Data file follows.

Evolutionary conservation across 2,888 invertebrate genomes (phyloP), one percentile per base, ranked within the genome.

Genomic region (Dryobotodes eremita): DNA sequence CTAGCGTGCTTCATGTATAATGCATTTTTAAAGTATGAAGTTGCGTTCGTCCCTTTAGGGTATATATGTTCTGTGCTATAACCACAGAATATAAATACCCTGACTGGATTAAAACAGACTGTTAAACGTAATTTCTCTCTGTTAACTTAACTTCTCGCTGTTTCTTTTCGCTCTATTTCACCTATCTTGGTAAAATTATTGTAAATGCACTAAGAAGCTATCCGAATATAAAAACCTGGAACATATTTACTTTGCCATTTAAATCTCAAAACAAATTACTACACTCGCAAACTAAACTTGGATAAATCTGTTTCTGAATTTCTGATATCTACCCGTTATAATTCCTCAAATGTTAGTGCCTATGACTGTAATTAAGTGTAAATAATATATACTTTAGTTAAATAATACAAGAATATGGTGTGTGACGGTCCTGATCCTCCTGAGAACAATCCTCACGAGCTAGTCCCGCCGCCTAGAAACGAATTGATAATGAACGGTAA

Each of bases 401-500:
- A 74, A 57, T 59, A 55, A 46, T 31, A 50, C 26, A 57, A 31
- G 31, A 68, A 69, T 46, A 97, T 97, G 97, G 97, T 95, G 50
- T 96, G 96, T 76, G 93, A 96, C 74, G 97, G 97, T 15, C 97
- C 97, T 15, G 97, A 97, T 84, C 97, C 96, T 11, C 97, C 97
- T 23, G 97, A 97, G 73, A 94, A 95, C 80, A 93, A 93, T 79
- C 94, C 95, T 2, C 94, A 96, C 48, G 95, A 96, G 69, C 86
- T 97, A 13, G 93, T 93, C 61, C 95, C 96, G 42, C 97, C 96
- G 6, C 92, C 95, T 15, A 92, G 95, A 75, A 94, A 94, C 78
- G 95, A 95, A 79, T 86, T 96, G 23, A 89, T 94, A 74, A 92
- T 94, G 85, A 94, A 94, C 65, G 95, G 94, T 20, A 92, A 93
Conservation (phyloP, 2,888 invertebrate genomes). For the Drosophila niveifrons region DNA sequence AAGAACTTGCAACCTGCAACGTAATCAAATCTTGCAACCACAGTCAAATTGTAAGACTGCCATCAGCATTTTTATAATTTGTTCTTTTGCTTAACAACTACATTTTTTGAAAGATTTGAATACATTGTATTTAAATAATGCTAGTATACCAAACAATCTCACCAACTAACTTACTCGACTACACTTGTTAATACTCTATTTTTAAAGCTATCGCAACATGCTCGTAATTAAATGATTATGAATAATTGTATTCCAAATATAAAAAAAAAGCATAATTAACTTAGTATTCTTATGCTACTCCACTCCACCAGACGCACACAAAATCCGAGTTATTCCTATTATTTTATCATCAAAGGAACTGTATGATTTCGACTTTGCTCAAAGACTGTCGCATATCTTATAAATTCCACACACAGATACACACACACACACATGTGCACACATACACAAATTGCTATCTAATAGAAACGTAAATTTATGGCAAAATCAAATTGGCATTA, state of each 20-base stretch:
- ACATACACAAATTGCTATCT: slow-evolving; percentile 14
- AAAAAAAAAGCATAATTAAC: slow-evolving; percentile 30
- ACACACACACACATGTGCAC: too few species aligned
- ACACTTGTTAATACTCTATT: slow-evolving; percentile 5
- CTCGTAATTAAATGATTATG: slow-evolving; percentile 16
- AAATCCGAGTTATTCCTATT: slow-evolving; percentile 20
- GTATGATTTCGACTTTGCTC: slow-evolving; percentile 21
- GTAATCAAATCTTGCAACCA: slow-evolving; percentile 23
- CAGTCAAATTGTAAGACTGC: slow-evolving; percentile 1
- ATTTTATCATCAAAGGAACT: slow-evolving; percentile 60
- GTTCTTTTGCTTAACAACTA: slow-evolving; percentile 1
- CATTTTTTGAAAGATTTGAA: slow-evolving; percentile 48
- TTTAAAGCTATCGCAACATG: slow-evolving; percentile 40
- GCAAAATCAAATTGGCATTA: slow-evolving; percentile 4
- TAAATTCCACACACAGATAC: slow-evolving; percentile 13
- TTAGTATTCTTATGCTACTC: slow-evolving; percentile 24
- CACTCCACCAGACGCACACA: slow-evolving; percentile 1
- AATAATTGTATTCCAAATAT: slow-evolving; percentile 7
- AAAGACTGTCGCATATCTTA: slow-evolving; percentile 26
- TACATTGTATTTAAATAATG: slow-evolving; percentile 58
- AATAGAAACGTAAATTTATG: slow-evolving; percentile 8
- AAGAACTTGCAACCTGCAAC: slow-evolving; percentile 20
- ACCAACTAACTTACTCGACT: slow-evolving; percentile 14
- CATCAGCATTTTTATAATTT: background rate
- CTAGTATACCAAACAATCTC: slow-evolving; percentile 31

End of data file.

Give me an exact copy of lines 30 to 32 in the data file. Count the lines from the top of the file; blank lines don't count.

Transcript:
- TTAGTATTCTTATGCTACTC: slow-evolving; percentile 24
- CACTCCACCAGACGCACACA: slow-evolving; percentile 1
- AATAATTGTATTCCAAATAT: slow-evolving; percentile 7